Basil, Sweet Basil
This herb is native to Central Africa and Southeast Asia. It has been used in traditional medicine as well as for food. As an annual herb, the leaves are used as a condiment, spice and its oil used in food flavorings and fragrances in perfumes and soaps. The leaves of Basil are often used as a seasoning in tomato sauces and the basis for making pesto. In the Near East, the seeds are eaten or added to bread. Seeds soaked in water make a beverage. In traditional medicine, it has been used for headaches, coughs, diarrhea, and constipation. There are sweet Basils, Purple Foliage Basil and Basils with lemon, licorice and cinnamon aroma.
- Elevation: 0-2500m (8200ft)
- Light: full sun
- Rainfall: 600 to 4200 mm (24-164 in)
- Soil: will grow in alkaline or acidic soils; prefers well-drained conditions
- Temperature: 7-27o C (44-80o F); frost sensitive It has a wide pH range of 4.3-8.2.
Basil will tolerate dry soil better than most herbs. Plant the seeds only about 0.3 cm (0.1 in) deep and about 15-30 cm (6-12 in) apart. The plant will grow about 50-60 cm (20-24 in) in height. The growing tips and flowers should be pinched off in early spring to encourage new growth. Basil can be grown as a potted, indoor plant if it has plenty of strong light. Several types of herbs planted together seem to produce more leaves than each one potted separately. Growing tips, 7-8 cm (3 in) can be rooted in water that is changed daily. The plant dies shortly after it sets seed, but can be kept longer if the spike buds are cut.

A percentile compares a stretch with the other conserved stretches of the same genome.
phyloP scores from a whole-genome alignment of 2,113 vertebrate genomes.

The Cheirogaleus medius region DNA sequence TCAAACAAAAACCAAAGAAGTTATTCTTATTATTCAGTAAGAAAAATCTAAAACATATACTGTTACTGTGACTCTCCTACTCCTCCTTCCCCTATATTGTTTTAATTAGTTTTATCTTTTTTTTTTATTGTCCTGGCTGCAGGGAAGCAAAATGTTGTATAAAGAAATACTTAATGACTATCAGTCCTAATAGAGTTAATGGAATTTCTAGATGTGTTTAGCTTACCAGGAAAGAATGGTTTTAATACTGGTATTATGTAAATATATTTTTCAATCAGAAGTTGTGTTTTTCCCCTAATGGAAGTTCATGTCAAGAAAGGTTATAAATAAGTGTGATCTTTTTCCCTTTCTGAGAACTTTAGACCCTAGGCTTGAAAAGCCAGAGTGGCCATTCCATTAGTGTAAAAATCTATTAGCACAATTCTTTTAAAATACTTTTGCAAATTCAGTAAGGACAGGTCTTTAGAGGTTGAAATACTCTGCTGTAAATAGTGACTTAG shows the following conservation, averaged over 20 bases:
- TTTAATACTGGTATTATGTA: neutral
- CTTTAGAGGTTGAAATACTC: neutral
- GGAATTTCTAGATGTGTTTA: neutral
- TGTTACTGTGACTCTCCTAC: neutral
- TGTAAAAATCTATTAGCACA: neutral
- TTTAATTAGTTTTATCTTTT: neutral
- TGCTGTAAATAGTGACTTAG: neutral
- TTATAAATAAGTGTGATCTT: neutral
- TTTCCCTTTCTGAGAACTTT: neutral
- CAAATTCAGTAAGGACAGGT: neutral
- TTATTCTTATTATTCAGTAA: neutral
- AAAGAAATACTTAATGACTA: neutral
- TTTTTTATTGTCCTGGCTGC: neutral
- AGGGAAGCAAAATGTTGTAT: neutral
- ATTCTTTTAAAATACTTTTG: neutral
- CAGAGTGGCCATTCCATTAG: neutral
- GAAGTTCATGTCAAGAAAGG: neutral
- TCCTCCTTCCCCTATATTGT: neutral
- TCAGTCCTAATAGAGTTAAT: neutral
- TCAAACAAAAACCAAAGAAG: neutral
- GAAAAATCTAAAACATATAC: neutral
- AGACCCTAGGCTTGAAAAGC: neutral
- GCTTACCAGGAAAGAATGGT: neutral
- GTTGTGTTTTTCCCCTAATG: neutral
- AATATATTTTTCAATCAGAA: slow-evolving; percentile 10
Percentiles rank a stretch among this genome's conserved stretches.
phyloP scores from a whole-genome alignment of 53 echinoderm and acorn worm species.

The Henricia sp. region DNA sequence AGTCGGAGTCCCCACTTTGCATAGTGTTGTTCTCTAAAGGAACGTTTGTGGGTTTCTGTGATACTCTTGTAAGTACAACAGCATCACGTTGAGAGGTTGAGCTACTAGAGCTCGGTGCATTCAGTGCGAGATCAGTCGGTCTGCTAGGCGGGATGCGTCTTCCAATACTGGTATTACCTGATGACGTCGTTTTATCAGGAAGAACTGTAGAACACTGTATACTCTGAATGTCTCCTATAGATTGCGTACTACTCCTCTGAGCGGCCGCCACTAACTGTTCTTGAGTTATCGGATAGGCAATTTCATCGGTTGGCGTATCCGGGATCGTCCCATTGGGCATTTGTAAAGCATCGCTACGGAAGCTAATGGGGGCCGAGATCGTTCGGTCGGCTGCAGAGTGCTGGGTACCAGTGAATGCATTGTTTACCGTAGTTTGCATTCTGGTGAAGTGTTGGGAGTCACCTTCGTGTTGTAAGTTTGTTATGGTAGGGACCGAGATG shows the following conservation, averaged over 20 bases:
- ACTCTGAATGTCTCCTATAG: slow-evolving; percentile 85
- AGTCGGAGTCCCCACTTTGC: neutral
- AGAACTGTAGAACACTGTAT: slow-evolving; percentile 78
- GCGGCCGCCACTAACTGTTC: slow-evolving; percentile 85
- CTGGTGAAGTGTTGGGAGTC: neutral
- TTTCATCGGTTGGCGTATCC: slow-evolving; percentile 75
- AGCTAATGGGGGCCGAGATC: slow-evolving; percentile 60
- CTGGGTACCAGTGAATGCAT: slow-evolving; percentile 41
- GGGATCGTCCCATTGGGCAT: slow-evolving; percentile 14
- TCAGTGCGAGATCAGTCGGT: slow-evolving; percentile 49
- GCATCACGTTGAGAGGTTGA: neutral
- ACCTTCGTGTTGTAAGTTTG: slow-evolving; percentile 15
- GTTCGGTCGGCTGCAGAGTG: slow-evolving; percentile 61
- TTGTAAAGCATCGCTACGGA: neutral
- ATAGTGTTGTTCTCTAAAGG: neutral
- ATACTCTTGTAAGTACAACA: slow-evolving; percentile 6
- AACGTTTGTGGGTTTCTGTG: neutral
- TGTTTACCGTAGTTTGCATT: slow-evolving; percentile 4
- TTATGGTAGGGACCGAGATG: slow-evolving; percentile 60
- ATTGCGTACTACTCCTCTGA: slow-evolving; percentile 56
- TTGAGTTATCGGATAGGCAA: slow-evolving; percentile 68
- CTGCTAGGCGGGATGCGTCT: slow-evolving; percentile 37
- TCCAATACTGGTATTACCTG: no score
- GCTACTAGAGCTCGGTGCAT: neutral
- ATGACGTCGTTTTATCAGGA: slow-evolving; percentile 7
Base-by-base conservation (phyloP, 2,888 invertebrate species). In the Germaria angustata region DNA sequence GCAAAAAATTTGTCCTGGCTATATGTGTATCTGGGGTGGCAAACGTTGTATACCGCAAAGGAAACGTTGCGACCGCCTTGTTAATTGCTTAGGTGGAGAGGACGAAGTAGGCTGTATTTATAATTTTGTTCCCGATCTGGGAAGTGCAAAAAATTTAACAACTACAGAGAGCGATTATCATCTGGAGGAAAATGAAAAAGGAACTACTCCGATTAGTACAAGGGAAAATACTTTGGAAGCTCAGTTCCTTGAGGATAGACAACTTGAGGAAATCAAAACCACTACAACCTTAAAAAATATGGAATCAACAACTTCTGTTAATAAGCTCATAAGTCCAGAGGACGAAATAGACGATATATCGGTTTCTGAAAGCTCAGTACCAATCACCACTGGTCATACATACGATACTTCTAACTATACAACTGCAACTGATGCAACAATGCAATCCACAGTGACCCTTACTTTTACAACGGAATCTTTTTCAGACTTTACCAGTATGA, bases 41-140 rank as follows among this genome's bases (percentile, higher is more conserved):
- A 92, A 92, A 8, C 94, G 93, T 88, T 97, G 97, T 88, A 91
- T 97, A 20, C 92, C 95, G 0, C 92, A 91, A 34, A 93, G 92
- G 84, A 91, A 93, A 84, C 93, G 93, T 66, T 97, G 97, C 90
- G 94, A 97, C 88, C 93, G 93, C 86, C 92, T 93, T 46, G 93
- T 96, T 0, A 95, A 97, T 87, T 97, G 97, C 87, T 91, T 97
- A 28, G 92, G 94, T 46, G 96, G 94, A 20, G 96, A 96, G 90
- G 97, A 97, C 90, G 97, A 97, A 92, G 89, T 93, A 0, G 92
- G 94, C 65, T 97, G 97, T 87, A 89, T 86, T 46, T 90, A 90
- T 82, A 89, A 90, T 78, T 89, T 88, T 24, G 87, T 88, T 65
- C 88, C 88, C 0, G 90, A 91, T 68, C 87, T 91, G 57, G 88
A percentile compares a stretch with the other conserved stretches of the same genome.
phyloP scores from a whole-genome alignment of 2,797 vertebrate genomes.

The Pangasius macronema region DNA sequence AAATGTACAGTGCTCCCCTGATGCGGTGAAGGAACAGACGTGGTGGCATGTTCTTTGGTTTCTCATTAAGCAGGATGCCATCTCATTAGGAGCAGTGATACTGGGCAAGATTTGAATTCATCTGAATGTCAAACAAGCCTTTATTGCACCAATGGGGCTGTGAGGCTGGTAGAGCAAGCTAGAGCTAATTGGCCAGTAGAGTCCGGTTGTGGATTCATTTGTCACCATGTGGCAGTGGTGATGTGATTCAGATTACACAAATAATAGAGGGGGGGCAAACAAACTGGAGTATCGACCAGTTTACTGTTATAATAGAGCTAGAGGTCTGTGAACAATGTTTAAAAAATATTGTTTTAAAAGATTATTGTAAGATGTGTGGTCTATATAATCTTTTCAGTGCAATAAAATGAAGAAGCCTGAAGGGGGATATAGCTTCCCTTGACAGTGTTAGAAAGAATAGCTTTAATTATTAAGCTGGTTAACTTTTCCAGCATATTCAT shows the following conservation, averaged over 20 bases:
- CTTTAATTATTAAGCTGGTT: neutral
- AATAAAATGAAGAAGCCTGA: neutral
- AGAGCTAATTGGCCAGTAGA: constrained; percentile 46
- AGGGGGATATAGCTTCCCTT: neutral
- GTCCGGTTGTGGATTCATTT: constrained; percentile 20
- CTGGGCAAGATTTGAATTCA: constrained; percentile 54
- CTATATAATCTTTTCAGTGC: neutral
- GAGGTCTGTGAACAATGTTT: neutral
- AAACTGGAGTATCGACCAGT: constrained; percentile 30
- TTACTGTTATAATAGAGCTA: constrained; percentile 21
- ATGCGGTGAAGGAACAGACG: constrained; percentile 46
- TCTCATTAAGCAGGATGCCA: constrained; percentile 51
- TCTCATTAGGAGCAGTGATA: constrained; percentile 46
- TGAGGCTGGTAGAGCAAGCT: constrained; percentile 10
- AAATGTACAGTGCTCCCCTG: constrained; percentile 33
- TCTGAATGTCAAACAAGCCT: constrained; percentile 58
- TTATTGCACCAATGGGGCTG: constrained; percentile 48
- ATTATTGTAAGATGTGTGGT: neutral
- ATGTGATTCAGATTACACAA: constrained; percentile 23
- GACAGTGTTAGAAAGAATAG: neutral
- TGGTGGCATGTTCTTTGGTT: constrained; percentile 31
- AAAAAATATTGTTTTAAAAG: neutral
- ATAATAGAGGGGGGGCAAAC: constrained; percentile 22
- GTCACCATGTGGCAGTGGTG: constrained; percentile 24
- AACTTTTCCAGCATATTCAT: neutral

Harvesting and Seed Production
Leaves of the Basil plant can be harvested at any time being sure not to take more than 10% at one picking. Spray the leaves lightly with water before harvest and do not wash them after picking. Dry the leaves away from direct sun in one layer with good air circulation. Store fully dried leaves in a sealed jar. Italian Large Leaf Basil will take longer to set seeds. To save seeds, leave the plant in the ground until it's seed pods start to dry. Pull up the plant and hang it upside down in a cool, dry, location with a container underneath to catch seeds as they dry and fall off. When pods are very dry, shake the plant over the container to release the rest of the seeds; store in a sealed jar. To use the leaves for oil, cut the leaves and let dry for 1-3 days and then start the distilling process.
Pests and Diseases
Most soft-bodied insect pests of Basil can be discouraged by a soapy-water spray. Hand pick large insects. Rinse leaves while still on the plant before cutting.
Cooking and Nutrition
Varieties of Basil such as the Italian Large Leaf, make excellent pesto, an Italian paste of Basil, garlic, cheese and pine nuts served over pasta. Fresh or dried leaves may be used in salads, marinades, soups, vinegars and marinades.